A radical new transport plan is currently being outlined by the government. It could see vans banned from city centres under measures to improve air quality and reduce emissions. The Department of Transport is also looking to replace vans in city centres with micro-electric vehicles including cargo bikes, electric vans and minor vehicles.
Changing the city centre
Currently, there are said to be some 300,000 HGVs on UK roads alongside over 4,000,000 vans. Being major contributors to the air pollution, this is causing big problems in major cities. This number is ever-growing as the demand for delivery services rises in-line with the soaring popularity of online shopping.
The government’s idea is to see ‘last mile deliveries’ use low emission vehicles within city centres with the aim of reducing emissions and helping ease congestion around city centres. The changes are referenced in a new document called Last Mile and the Future of Mobility.
The paper works on principles currently being implemented by Cambridge City Council, they announced at the end of last year that certain vehicles would be banned. Oxford City Council are also set to follow suit within the next two years.
Also referenced was £12.1 million of funding for six projects working on simulation and modelling to help with the development of connected and autonomous vehicles. Transport Minister Jesse Norman said “The UK had a long and proud history of leading the transport innovation and that the new Future of Mobility Grand Challenge will continue this.”
Not only could the new scheme change how people and goods are moved around the UK, but there are also significant benefits and economic opportunities. The autonomous vehicle industry would be worth over $50 billion by 2035 experts say.
Changing the transport network
Overall, the idea is to improve the country’s transportation system to make it safer, more accessible and greener. The government foresee things like the widespread use of self-drive cars and even flying vehicles.
With the idea of self-drive cars, the government say there would be less need for parking spaces in the city centres. These could be repurposed into new urban homes to help with the growing demand for new houses, especially as people move back into the city centres.
The government has a good basis for the changes – because we are already changing how we use the transport network. For example, people are driving less and fewer workers are commuting as more people work from home or have flexible working contracts.
The aging population and the number of people returning to live in urban areas also reduces demand on the road network.
In earlier plans, the move away from fossil-fuelled powered cars and towards zero emissions has been outlined. This means by 2040, the government want all new cars and vans to be zero emission, and improvements in electric vehicle technology make this more viable.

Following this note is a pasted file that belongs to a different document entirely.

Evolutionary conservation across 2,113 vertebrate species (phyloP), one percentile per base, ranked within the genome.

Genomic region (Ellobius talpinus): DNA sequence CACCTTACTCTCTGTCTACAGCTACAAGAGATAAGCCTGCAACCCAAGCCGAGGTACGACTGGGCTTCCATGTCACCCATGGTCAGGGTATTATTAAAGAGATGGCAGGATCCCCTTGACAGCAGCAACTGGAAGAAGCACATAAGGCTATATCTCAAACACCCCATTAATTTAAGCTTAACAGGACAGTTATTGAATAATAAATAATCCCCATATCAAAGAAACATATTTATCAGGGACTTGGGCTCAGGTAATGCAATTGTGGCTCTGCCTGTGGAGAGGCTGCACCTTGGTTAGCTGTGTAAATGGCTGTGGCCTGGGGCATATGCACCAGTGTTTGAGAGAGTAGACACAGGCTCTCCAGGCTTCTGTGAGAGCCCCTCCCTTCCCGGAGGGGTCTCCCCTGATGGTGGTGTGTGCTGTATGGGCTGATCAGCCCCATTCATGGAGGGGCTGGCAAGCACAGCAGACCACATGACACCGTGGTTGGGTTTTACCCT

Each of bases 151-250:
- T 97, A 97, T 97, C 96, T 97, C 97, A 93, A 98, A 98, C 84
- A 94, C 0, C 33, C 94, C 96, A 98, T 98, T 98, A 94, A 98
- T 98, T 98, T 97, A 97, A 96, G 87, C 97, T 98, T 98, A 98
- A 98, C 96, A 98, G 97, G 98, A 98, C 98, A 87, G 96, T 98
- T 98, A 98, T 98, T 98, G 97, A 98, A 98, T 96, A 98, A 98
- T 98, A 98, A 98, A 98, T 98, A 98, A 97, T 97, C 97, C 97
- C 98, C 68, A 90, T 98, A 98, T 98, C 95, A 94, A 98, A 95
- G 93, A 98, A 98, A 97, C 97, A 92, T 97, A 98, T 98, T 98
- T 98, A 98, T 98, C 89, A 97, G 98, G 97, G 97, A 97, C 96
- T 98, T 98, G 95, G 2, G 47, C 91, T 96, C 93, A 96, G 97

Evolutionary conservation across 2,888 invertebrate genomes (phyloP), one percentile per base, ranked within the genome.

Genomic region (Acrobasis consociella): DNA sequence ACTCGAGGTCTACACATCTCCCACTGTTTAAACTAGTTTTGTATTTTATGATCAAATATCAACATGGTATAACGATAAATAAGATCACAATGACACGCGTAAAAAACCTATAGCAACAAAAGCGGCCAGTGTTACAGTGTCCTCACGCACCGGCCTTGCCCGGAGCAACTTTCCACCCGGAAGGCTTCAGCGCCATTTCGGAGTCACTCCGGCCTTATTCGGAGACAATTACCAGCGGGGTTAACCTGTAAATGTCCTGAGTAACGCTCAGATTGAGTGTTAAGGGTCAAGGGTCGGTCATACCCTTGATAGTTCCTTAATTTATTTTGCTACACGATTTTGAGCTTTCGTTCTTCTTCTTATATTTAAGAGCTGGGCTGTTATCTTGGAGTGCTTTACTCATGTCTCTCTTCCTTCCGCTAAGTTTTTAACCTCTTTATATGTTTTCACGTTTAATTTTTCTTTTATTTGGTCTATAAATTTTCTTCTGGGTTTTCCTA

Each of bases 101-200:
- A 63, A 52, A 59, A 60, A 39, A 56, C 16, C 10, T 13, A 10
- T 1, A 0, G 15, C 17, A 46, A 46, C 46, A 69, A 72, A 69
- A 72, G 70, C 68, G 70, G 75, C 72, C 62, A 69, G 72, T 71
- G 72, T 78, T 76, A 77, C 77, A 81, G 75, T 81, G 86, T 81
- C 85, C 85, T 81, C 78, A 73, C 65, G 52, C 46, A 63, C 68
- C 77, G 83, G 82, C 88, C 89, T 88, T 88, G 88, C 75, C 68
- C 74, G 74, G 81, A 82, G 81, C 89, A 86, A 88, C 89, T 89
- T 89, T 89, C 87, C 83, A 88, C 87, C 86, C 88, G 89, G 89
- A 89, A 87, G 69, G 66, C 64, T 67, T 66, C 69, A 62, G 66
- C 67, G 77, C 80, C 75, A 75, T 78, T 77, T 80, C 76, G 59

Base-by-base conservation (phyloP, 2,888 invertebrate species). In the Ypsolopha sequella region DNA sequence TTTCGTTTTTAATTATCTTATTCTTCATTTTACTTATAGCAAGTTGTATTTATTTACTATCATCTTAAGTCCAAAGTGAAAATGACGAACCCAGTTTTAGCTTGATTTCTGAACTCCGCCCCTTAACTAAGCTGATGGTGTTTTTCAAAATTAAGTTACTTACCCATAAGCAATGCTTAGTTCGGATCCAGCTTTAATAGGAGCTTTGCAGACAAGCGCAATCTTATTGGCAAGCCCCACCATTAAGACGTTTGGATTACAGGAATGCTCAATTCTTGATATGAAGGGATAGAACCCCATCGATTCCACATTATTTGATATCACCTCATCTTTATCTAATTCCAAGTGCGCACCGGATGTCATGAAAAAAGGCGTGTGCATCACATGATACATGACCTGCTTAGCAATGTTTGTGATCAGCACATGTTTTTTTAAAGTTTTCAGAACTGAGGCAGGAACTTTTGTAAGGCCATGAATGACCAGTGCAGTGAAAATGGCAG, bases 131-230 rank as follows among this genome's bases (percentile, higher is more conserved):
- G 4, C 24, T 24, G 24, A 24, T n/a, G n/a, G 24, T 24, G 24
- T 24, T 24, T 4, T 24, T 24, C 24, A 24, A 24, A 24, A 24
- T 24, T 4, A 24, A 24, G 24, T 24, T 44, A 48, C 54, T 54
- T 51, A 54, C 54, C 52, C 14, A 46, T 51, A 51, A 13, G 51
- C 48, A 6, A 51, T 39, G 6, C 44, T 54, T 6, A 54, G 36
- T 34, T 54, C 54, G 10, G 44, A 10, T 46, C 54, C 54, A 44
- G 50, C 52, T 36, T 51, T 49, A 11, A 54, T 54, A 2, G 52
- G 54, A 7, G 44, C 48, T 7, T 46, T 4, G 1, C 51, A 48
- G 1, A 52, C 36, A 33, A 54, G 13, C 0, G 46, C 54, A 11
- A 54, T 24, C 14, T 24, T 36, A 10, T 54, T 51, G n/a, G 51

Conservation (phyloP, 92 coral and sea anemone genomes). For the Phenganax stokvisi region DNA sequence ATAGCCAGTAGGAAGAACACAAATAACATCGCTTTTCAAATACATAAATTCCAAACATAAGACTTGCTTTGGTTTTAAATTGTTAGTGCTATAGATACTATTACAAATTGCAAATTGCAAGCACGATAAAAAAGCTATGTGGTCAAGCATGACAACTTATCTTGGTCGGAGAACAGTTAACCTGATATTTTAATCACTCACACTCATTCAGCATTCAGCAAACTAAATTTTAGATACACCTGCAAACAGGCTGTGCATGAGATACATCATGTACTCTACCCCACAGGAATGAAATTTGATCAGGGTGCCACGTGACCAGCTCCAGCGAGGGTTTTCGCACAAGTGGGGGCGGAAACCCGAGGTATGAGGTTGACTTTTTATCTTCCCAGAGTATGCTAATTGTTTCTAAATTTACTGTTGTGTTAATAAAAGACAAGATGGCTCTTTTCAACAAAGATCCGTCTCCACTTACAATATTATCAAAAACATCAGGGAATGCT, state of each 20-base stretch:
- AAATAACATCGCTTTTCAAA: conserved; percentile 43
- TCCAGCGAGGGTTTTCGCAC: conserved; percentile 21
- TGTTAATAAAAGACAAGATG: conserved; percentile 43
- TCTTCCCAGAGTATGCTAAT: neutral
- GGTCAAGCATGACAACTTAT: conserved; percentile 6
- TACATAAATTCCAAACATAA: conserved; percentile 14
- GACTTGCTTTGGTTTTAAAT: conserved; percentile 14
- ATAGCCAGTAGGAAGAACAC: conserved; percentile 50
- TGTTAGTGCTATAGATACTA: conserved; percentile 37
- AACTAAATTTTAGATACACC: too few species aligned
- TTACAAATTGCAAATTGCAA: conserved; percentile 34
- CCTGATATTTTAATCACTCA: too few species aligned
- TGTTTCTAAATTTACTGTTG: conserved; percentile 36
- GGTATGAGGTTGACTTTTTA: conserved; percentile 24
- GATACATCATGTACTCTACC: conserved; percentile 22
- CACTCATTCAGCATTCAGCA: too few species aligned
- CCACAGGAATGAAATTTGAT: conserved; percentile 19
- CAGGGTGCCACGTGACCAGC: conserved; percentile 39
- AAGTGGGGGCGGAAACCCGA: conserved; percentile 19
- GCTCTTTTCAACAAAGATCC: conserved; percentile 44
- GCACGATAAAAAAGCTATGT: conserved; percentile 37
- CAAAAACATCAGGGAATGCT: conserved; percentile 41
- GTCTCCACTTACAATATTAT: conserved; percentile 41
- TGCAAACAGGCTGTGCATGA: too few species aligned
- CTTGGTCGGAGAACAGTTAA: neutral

The use of automation in vehicles also has the potential to make road travel safer. Improved sensors, better computing power within vehicles and the potential of artificial intelligence are slowly taking some of the emphasis from the driver. Experts expect fully self-driving cars to be on UK roads by 2021, improving safety, accessibility and allowing better use of urban space.
The electric van is one of the more popular ways to fulfil the growing demand for deliveries in the city without adding to the pollution problem. Currently, the electric van is dominated by Renault and Nissan who have expanded and improved their ranges in the last two years, although mostly still for smaller vans.
However, other big names are getting involved, creating large electric vans for release over the next few years including Mercedes, Renault and Volkswagen. So far, these vans can be lower in cost to run than a diesel version with fewer serviceable parts and obviously lower fuel costs.
Moreover, their virtually silent running means that there is the possibility of deliveries at times outside the regular hours as there is no engine noise to cause a nuisance. Talk of buying incentives will also catch the eye of business owners too while the ‘green’ credentials from running such vans is an ever-increasing extra benefit.
There’s no doubt that a transport revolution is underway with how we get around being forever changed, from silent vans to flying cars, the future is indeed near. It has the potential to make city centres much more pleasant places to visit and free up much-needed space for other purposes.
What do YOU think about this proposed van ban in cities? Is it practical for business and retailers? More importantly, will it make a difference to road congestion and pollution where there are still buses and HGVs on city roads? Let us know in the comments below please.